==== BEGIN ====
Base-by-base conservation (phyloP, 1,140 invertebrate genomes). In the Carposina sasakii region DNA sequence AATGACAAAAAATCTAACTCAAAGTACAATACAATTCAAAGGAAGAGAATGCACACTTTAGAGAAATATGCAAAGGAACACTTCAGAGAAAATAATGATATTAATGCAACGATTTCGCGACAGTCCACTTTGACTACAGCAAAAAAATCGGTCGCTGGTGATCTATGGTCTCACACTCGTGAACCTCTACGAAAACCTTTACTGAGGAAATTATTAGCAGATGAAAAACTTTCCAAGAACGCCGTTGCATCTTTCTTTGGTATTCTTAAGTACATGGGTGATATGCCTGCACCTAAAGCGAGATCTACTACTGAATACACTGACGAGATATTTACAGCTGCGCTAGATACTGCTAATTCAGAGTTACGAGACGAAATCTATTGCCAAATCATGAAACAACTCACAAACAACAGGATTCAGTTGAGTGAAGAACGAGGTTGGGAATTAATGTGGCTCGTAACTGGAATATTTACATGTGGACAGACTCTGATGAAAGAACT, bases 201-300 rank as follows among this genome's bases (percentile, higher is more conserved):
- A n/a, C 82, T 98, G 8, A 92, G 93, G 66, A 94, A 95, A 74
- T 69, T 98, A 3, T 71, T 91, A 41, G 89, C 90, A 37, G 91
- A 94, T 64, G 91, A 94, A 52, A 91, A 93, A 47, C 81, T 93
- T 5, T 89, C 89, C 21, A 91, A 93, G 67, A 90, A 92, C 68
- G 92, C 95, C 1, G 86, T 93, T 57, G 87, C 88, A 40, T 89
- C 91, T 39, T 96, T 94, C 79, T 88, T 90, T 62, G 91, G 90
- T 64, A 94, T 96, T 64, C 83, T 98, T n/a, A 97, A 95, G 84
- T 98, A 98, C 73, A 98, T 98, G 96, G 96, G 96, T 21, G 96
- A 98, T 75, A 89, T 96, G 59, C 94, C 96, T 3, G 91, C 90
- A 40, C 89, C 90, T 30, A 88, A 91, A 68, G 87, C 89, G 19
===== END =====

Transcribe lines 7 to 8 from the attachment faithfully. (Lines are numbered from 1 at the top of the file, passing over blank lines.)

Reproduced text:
- C 91, T 39, T 96, T 94, C 79, T 88, T 90, T 62, G 91, G 90
- T 64, A 94, T 96, T 64, C 83, T 98, T n/a, A 97, A 95, G 84